2. This critique is totally on a timely basis, and also of great importance. The author pointed out the problem of the budget crisis on higher education at the beginning of the article, then tried to analyze the reason of why this problem occurred. The author stated pretty clear that one of reasons should be campaign between Rauner and Madigan, who are both try not to lose their supporters whereas the college students become the collateral damage. The author presented not only himself as one example of students whom has been influenced, but also the Chicago State University’s impending shutdown as another example of the influence. The author also presented the rally held by people to make his point of government should make a move about it. The whole article is well-structured and very practical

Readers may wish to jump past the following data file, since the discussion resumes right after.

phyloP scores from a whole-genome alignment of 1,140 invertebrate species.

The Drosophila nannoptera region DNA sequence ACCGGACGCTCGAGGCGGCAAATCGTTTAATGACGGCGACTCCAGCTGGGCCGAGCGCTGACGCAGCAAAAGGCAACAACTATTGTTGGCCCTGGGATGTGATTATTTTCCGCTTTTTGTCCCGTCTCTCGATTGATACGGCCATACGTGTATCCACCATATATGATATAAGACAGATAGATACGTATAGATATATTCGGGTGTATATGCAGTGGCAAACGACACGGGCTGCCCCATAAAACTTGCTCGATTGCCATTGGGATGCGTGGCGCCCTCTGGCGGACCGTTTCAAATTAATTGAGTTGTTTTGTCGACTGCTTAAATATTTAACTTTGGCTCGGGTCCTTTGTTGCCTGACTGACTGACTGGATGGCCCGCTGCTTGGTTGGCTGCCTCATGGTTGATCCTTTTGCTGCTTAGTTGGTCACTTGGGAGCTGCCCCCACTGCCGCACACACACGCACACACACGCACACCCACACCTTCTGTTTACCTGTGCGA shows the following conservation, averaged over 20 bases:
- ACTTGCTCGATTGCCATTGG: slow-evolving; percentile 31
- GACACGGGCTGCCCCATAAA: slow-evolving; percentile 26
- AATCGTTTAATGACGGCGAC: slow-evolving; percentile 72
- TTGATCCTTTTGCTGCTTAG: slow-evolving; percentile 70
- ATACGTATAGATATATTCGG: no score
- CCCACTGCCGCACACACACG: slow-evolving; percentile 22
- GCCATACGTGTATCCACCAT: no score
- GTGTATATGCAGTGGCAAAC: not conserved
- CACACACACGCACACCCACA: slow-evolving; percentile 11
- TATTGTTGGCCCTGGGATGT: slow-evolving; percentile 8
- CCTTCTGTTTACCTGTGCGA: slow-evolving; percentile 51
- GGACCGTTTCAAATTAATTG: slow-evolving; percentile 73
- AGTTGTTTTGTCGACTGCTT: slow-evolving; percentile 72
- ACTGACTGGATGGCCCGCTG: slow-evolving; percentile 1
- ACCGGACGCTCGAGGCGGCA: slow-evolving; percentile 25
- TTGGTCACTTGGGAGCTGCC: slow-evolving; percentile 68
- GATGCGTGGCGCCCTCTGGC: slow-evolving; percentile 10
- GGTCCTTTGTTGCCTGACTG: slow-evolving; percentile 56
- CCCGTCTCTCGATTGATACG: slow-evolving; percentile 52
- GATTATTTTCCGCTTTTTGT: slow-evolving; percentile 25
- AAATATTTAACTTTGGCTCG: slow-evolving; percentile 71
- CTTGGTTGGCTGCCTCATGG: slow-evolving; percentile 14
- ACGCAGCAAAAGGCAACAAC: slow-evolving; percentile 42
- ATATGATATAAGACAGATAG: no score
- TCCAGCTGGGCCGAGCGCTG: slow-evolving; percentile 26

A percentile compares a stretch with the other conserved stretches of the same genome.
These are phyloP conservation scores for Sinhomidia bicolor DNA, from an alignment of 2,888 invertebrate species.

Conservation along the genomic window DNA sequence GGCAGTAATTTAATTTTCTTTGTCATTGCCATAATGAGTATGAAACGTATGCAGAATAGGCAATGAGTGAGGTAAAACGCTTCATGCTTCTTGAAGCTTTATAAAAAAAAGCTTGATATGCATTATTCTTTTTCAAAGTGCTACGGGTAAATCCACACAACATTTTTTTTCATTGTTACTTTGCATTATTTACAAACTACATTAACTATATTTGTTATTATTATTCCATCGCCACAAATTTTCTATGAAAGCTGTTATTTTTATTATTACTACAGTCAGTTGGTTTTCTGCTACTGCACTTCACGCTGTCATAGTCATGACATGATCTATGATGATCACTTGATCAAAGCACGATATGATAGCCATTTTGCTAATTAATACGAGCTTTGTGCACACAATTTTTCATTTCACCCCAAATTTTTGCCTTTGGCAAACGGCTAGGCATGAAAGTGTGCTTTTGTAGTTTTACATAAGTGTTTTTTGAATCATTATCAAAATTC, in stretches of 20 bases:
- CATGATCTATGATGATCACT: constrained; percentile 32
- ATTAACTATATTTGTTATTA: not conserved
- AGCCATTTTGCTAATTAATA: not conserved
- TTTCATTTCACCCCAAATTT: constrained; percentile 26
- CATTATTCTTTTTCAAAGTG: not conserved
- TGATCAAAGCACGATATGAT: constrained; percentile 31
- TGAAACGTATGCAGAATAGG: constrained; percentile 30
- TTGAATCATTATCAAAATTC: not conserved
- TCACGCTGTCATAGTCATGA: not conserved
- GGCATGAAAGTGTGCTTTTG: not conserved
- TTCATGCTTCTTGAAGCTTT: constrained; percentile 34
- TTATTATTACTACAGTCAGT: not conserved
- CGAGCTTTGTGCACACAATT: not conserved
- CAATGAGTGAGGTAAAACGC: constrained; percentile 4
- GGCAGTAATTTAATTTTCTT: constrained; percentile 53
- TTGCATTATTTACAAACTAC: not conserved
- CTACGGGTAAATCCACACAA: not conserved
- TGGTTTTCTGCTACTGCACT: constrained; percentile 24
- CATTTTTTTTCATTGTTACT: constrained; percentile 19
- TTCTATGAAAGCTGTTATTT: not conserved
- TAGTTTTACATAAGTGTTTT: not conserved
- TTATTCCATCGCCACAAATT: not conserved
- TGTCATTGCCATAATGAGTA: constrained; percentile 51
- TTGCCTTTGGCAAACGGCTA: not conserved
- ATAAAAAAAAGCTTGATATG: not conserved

1. it seems like the politics and held government positions are more important that us, the college students of Illinois. Kevin, I didn’t get a chance to look into how the budget crisis, if at all, has affected the international Student program at UIC. Do you know of any cuts or setbacks in the program?


  3. This is a great critique and it’s so important right now. This is everything I worry about when I think about school. Obviously it’s what a lot of college students are concerned about right now. You also taught me a lot that I didn’t know, the specifics to the issue. All I really knew is that Illinois doesn’t have a budget and it could hurt my education. I totally agree that they’re using the college students as collateral damage and it’s ridiculous. I guess I just don’t understand how it could get this bad, how they could let it get this bad. You’re right, action needs to be taken.



    1. Yeah before I did research on the budget issue I didn’t know much about the specifics either, and the rabbit hole goes deeper still…but I had to condense it for this post. I was also surprised how this can happen in a state that not so long ago was leading the country in higher education support! It is a scary thing to think that we can allow this to go this far.